More reproduction GWR ARP armbands are appearing on eBay that are being sold as WW2 originals. These were made for members of a vintage steam railway. They are good repductions but are not original. As ever, caveat emptor...
An appointment card for the Borough of Walsall in the Midlands. The bearer's name has been written in an almost Tolkienesque font, most unusual.
ARP fire fighter's goggles which have blue tinted lenses and are GR and crown marked.
During the second world war the Royal Life Saving Society offered training to civilians in first aid and artificial respiration. Those who were members of the Civil Defence service were entitled to wear the society's woven 2" x 2" red on dark navy blue badge on their right breast pocket of battledress (I have not yet come across this badge on a ladies' Pattern 71 tunic). There was a separate oxidised metal badge that could be worn on civilian clothing (though at least one photo shows a full colour enamel badge being worn on bluette overalls early in the war).
The most interesting photo and description shows the destruction of street level air raid shelters. Dated April 1945 it shows that by this late stage of the war there was no longer any threat from the Luftwaffe or V-weapons (obviously the remaining airfields were way inside Germany and the range of V2s (about 200 miles) could no longer reach the UK).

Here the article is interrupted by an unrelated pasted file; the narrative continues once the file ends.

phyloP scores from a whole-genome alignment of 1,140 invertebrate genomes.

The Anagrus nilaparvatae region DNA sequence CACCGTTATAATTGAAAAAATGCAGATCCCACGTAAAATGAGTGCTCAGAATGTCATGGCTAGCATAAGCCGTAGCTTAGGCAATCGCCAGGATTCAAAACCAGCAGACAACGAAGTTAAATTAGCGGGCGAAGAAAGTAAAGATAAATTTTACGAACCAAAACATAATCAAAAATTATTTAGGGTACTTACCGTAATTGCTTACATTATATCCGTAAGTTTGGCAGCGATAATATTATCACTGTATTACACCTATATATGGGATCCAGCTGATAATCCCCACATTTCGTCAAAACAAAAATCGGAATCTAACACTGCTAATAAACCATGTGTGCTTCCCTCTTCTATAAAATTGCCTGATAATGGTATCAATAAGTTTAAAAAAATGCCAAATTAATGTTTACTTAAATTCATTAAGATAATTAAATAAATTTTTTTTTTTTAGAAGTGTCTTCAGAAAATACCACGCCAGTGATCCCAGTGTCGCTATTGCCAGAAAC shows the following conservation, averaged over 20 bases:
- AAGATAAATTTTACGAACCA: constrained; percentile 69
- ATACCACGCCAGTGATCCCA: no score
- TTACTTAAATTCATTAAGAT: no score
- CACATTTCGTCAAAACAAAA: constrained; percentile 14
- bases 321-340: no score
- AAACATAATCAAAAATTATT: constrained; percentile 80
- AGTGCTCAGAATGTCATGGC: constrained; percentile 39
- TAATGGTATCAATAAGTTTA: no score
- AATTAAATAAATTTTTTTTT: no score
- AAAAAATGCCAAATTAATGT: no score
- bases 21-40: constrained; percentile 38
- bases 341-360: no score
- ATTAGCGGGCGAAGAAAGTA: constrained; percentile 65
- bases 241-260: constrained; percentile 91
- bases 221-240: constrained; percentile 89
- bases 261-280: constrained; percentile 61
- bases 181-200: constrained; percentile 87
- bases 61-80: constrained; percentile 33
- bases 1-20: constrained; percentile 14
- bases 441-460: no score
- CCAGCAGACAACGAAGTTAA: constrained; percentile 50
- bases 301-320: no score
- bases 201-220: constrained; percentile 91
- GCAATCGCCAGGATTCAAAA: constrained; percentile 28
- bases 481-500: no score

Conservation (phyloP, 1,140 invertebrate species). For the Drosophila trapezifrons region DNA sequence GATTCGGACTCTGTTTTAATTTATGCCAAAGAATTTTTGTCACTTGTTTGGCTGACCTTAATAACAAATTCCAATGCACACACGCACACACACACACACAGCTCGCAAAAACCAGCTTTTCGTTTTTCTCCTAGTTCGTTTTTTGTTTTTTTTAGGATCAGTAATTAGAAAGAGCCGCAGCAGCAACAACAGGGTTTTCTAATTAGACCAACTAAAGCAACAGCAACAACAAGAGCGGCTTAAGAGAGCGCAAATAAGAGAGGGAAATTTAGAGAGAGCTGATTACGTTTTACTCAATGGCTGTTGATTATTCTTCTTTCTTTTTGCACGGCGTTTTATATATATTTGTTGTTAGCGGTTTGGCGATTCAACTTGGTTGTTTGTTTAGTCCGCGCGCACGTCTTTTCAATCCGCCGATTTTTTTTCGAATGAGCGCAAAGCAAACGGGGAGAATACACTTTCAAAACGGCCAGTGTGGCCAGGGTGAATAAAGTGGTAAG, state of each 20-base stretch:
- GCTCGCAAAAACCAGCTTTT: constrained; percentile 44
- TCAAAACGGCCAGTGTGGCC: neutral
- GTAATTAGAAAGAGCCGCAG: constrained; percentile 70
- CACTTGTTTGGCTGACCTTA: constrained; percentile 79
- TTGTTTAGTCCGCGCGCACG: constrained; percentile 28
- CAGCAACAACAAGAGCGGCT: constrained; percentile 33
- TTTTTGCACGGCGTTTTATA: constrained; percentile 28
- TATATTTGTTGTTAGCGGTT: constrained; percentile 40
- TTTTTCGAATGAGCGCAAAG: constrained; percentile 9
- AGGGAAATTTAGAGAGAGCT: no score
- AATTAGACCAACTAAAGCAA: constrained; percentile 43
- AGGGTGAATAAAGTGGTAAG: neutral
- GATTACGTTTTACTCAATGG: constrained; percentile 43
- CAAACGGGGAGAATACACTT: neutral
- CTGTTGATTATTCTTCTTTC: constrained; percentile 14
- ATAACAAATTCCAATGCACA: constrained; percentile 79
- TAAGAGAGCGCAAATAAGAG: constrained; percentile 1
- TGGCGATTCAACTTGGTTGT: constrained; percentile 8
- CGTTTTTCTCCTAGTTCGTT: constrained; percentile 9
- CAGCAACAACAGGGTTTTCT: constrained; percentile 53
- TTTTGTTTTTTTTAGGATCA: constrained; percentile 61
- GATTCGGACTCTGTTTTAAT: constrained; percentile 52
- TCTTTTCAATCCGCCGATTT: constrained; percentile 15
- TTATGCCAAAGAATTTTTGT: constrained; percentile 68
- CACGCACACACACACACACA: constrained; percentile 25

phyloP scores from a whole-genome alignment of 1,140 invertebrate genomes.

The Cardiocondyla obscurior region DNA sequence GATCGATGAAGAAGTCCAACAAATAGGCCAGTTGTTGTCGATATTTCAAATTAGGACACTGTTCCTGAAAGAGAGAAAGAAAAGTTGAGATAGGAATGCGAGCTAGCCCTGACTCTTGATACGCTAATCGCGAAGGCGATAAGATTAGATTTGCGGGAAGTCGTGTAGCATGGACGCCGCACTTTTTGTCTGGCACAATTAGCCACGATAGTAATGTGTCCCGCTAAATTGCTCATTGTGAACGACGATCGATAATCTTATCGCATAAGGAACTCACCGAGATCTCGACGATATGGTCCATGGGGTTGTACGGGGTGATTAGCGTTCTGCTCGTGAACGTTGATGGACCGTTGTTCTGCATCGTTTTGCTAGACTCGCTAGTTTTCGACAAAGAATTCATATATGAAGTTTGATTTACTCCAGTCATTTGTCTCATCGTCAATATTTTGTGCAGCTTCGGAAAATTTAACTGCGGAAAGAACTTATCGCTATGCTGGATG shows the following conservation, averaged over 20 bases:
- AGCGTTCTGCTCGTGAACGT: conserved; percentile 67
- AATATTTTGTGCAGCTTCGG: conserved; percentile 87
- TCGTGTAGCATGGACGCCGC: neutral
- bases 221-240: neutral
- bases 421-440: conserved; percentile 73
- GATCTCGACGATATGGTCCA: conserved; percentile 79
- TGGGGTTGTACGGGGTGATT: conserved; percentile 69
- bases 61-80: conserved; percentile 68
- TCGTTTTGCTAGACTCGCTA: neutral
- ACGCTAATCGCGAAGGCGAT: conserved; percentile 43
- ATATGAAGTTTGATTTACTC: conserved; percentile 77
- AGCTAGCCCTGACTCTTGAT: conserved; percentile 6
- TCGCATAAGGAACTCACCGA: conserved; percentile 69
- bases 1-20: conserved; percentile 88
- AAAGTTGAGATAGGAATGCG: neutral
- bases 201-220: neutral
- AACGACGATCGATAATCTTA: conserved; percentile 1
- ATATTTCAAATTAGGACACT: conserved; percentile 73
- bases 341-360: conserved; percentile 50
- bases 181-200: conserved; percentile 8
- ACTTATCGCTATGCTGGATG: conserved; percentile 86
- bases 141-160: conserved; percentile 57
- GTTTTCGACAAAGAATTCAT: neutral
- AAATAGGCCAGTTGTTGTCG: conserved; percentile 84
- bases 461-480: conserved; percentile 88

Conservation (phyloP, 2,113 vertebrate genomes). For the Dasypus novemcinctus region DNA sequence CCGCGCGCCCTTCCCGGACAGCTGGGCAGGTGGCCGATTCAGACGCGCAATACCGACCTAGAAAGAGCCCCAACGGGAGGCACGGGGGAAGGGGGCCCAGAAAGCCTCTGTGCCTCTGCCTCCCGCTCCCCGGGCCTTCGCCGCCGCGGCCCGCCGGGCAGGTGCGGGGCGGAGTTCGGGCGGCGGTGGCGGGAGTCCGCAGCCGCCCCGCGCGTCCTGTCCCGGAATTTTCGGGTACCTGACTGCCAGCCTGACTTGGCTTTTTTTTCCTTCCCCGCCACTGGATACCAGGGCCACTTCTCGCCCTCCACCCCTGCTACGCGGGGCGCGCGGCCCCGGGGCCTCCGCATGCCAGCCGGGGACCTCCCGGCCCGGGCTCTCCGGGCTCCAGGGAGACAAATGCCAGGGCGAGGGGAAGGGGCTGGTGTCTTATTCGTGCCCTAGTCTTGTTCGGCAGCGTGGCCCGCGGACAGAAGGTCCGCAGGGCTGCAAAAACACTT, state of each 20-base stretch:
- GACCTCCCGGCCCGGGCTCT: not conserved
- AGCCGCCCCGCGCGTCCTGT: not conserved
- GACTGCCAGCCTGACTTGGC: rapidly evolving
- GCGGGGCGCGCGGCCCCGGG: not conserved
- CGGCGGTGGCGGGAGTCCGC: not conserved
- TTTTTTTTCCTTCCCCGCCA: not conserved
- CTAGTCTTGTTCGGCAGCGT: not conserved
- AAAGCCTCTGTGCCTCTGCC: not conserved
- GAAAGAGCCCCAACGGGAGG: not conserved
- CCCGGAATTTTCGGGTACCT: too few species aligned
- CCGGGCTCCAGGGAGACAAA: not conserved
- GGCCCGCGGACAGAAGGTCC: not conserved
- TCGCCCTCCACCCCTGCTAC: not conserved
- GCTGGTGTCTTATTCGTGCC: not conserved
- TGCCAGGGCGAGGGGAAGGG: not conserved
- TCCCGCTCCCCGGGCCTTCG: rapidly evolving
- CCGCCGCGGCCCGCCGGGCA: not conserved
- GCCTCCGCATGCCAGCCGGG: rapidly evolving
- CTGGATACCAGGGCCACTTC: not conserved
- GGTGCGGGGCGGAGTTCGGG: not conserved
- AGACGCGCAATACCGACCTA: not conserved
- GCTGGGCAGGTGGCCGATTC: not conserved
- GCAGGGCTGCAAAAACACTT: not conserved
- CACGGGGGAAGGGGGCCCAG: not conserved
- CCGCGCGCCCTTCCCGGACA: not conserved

Of all the civil defence services, the Fire Guard was to have the most members during the second world war. Compulsory registration was brought in during 1943 and hundreds of thousands of people were required to join Fire Guard parties. The below is an example of a training notification. Read a short history of the Fire Guard
This helmet is currently for sale on eBay (at time of writing bids had already exceeded £175). The seller claims that it is a first world war vintage helmet that was reissued in the second world war. It has 1938 dated chin strap lugs.
Derry & Toms was a London department store on Kensington High Street founded in 1853. It was renown for its roof garden. It closed in 1973 and the building was subsequently developed into smaller retail spaces and office space.
Derry & Toms is also Cockney rhyming slang do bombs, as in "A Tom dropped on my house..."
This photo was sent to my Facebook page and shows a group of rescue workers lined up in front of their vehicle. It's thought this may be from the Derbyshire area. The car is probably a pre-war American import that has been requisitioned by the local authority and converted for the use by a rescue squad (there's a ladder and stretchers on the roof). Unsure what the make of the car is - some think a Packard and others have said an Auburn.
A very interesting air raid warden's authority card cropped up on eBay recently. For the City of Birmingham and dated in 1940 it is for a Mrs. B. F. Jones who was the Lady Deputy Group Warden.